On September 29-30, 1941, SS and German police units and their auxiliaries, under guidance of members of Einsatzgruppe (mobile killing unit) C, murdered the Jewish population of Kiev at Babi Yar, a ravine northwest of the city. This was one of the largest mass murders at an individual location during World War II. As the victims moved into the ravine, Einsatzgruppe detachments shot them in small groups. According to reports by the Einsatzgruppe to headquarters, 33,771 Jews were massacred in two days. In the months following the massacre, German authorities stationed at Kiev killed thousands more Jews at Babi Yar, as well as non-Jews including Roma (Gypsies), Communists, and Soviet prisoners of war. It is estimated that some 100,000 people were murdered at Babi Yar.

The Soviet army liberated Kiev on November 6, 1943.

Yevgeny Yevtushenko’s 1961 poem, which was not officially published in the Soviet Union for over 20 years, is as powerful now as it was then:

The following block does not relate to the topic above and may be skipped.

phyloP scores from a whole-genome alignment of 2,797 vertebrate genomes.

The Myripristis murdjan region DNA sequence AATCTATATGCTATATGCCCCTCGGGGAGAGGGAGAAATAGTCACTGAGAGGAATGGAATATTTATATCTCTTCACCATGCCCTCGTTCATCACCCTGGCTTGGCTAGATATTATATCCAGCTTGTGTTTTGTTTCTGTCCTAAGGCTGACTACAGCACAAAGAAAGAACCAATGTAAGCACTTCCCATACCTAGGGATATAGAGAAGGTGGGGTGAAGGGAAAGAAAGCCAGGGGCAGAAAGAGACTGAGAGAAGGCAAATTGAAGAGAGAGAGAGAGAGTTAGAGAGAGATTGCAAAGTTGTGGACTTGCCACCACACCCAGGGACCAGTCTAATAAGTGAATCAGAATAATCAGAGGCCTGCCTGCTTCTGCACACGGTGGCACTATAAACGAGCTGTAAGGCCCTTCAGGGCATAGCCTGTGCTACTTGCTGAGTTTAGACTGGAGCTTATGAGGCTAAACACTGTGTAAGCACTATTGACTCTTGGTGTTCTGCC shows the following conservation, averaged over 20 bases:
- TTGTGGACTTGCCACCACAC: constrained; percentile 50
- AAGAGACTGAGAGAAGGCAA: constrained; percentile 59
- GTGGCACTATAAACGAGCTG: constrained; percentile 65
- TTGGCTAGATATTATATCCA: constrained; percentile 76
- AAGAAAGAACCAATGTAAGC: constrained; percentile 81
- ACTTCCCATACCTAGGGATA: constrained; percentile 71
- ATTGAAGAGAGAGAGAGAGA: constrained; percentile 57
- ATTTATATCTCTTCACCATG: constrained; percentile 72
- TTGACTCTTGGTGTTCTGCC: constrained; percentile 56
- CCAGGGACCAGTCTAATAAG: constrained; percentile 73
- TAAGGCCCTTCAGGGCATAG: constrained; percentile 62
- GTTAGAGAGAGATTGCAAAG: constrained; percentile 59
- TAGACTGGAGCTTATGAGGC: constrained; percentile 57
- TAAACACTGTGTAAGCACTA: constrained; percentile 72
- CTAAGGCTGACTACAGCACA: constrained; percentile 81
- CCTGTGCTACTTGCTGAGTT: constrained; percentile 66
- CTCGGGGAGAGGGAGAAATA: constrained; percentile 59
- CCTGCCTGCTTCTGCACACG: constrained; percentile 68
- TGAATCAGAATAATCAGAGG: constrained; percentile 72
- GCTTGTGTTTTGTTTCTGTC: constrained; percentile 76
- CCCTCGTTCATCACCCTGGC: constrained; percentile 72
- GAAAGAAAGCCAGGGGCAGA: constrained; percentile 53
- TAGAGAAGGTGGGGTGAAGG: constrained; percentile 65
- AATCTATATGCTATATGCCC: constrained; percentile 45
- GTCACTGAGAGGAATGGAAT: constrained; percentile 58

No monument stands over Babi Yar.
A steep cliff only, like the rudest headstone.
I am afraid.
Today, I am as old
As the entire Jewish race itself.

The rest of the poem is at the link.

A monument later was built, remembering the site as a general memorial to Soviet dead.

I visited the Babi Yar memorial in January 1979. The monument was typical Soviet style. I took this photo (a better close up not taken by me is here).

[Babi Yar Memorial 1979, photo by William Jacobson]

[Babi Yar Memorial 1979, photo by William Jacobson]

It would be another decade before a memorial recognizing that Babi Yar was a killing field for Jews was erected on the site.

Jewish Memorial at Babi Yar

https://upload.wikimedia.org/wikipedia/commons/thumb/a/a2/Babi_Yar_17.jpg/640px-Babi_Yar_17.jpg

President George H.W. Bush visited Babi Yar in August 1991. He remarked, in part:

We come to Babi Yar to remember. We remember violence and valor; we remember prejudice and selflessness. At Babi Yar, in the vast quiet here, something larger than life assails us: the shadows of past evil, the light of past virtue. The wind that shakes the leaves bears a special weight, as if whispering warnings and cautions, telling tales of victims and villains, cowards and heroes.

Babi Yar stands as a monument to many things. It reminds us that history gives our lives meaning and continuity and that any nation that tries to repudiate history, tries to ignore the actors and events that shape it, only repudiates itself.